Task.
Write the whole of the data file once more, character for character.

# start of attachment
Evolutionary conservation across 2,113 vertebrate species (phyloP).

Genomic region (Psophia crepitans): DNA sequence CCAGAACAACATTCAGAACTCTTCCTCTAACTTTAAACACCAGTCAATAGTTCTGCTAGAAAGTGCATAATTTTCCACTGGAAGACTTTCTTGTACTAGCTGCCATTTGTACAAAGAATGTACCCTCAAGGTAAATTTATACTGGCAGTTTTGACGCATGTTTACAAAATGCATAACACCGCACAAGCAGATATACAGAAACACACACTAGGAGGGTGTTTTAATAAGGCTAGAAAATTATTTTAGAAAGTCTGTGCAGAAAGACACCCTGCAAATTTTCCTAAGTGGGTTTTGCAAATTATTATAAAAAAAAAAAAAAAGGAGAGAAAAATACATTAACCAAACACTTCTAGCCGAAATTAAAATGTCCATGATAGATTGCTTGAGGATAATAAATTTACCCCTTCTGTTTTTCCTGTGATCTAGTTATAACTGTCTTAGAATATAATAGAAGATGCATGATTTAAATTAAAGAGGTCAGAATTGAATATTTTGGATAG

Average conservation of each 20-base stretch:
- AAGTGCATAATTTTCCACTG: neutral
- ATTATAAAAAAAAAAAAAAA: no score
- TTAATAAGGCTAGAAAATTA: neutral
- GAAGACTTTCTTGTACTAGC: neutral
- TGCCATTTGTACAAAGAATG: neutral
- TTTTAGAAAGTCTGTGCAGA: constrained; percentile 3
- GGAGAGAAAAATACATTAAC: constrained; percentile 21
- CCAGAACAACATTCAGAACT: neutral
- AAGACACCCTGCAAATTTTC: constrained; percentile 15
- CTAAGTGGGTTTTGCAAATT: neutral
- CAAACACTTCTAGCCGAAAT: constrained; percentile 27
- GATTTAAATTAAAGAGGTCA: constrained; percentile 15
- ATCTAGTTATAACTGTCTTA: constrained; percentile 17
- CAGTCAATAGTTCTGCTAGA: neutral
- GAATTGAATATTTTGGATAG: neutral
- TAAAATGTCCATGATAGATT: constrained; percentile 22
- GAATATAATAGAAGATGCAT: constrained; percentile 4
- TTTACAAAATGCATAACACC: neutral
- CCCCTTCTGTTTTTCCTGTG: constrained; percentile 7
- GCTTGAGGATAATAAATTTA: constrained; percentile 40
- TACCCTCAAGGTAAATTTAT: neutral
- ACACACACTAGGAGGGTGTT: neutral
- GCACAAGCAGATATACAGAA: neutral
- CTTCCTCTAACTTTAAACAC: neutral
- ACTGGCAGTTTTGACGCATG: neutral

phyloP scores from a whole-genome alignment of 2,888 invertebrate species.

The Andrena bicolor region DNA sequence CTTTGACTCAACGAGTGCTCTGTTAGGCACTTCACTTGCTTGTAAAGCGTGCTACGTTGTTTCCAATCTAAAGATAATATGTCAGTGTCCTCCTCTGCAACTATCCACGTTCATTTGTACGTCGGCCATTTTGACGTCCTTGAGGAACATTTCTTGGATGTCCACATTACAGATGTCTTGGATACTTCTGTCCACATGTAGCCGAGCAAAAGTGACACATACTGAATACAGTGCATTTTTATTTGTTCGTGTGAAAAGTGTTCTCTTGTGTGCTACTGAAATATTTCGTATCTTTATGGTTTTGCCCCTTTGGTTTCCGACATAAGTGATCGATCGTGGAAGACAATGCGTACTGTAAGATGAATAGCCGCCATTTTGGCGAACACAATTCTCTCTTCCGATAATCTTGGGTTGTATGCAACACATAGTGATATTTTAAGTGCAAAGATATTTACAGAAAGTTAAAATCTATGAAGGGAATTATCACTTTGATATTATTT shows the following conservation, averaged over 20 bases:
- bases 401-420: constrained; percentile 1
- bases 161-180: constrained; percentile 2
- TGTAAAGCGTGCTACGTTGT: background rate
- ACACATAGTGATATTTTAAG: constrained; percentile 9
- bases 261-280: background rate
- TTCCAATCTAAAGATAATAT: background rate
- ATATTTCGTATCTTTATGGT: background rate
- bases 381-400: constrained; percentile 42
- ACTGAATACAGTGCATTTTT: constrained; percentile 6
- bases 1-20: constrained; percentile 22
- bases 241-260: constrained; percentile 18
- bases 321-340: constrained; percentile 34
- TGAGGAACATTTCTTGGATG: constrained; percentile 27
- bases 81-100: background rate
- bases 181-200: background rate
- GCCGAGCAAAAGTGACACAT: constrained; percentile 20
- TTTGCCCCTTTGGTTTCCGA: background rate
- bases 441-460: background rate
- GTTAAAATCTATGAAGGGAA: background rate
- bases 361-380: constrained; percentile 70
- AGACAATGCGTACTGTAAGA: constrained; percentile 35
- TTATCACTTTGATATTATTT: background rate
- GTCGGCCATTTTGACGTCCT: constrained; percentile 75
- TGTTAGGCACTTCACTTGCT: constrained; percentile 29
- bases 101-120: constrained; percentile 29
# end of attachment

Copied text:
Evolutionary conservation across 2,113 vertebrate species (phyloP).

Genomic region (Psophia crepitans): DNA sequence CCAGAACAACATTCAGAACTCTTCCTCTAACTTTAAACACCAGTCAATAGTTCTGCTAGAAAGTGCATAATTTTCCACTGGAAGACTTTCTTGTACTAGCTGCCATTTGTACAAAGAATGTACCCTCAAGGTAAATTTATACTGGCAGTTTTGACGCATGTTTACAAAATGCATAACACCGCACAAGCAGATATACAGAAACACACACTAGGAGGGTGTTTTAATAAGGCTAGAAAATTATTTTAGAAAGTCTGTGCAGAAAGACACCCTGCAAATTTTCCTAAGTGGGTTTTGCAAATTATTATAAAAAAAAAAAAAAAGGAGAGAAAAATACATTAACCAAACACTTCTAGCCGAAATTAAAATGTCCATGATAGATTGCTTGAGGATAATAAATTTACCCCTTCTGTTTTTCCTGTGATCTAGTTATAACTGTCTTAGAATATAATAGAAGATGCATGATTTAAATTAAAGAGGTCAGAATTGAATATTTTGGATAG

Average conservation of each 20-base stretch:
- AAGTGCATAATTTTCCACTG: neutral
- ATTATAAAAAAAAAAAAAAA: no score
- TTAATAAGGCTAGAAAATTA: neutral
- GAAGACTTTCTTGTACTAGC: neutral
- TGCCATTTGTACAAAGAATG: neutral
- TTTTAGAAAGTCTGTGCAGA: constrained; percentile 3
- GGAGAGAAAAATACATTAAC: constrained; percentile 21
- CCAGAACAACATTCAGAACT: neutral
- AAGACACCCTGCAAATTTTC: constrained; percentile 15
- CTAAGTGGGTTTTGCAAATT: neutral
- CAAACACTTCTAGCCGAAAT: constrained; percentile 27
- GATTTAAATTAAAGAGGTCA: constrained; percentile 15
- ATCTAGTTATAACTGTCTTA: constrained; percentile 17
- CAGTCAATAGTTCTGCTAGA: neutral
- GAATTGAATATTTTGGATAG: neutral
- TAAAATGTCCATGATAGATT: constrained; percentile 22
- GAATATAATAGAAGATGCAT: constrained; percentile 4
- TTTACAAAATGCATAACACC: neutral
- CCCCTTCTGTTTTTCCTGTG: constrained; percentile 7
- GCTTGAGGATAATAAATTTA: constrained; percentile 40
- TACCCTCAAGGTAAATTTAT: neutral
- ACACACACTAGGAGGGTGTT: neutral
- GCACAAGCAGATATACAGAA: neutral
- CTTCCTCTAACTTTAAACAC: neutral
- ACTGGCAGTTTTGACGCATG: neutral

phyloP scores from a whole-genome alignment of 2,888 invertebrate species.

The Andrena bicolor region DNA sequence CTTTGACTCAACGAGTGCTCTGTTAGGCACTTCACTTGCTTGTAAAGCGTGCTACGTTGTTTCCAATCTAAAGATAATATGTCAGTGTCCTCCTCTGCAACTATCCACGTTCATTTGTACGTCGGCCATTTTGACGTCCTTGAGGAACATTTCTTGGATGTCCACATTACAGATGTCTTGGATACTTCTGTCCACATGTAGCCGAGCAAAAGTGACACATACTGAATACAGTGCATTTTTATTTGTTCGTGTGAAAAGTGTTCTCTTGTGTGCTACTGAAATATTTCGTATCTTTATGGTTTTGCCCCTTTGGTTTCCGACATAAGTGATCGATCGTGGAAGACAATGCGTACTGTAAGATGAATAGCCGCCATTTTGGCGAACACAATTCTCTCTTCCGATAATCTTGGGTTGTATGCAACACATAGTGATATTTTAAGTGCAAAGATATTTACAGAAAGTTAAAATCTATGAAGGGAATTATCACTTTGATATTATTT shows the following conservation, averaged over 20 bases:
- bases 401-420: constrained; percentile 1
- bases 161-180: constrained; percentile 2
- TGTAAAGCGTGCTACGTTGT: background rate
- ACACATAGTGATATTTTAAG: constrained; percentile 9
- bases 261-280: background rate
- TTCCAATCTAAAGATAATAT: background rate
- ATATTTCGTATCTTTATGGT: background rate
- bases 381-400: constrained; percentile 42
- ACTGAATACAGTGCATTTTT: constrained; percentile 6
- bases 1-20: constrained; percentile 22
- bases 241-260: constrained; percentile 18
- bases 321-340: constrained; percentile 34
- TGAGGAACATTTCTTGGATG: constrained; percentile 27
- bases 81-100: background rate
- bases 181-200: background rate
- GCCGAGCAAAAGTGACACAT: constrained; percentile 20
- TTTGCCCCTTTGGTTTCCGA: background rate
- bases 441-460: background rate
- GTTAAAATCTATGAAGGGAA: background rate
- bases 361-380: constrained; percentile 70
- AGACAATGCGTACTGTAAGA: constrained; percentile 35
- TTATCACTTTGATATTATTT: background rate
- GTCGGCCATTTTGACGTCCT: constrained; percentile 75
- TGTTAGGCACTTCACTTGCT: constrained; percentile 29
- bases 101-120: constrained; percentile 29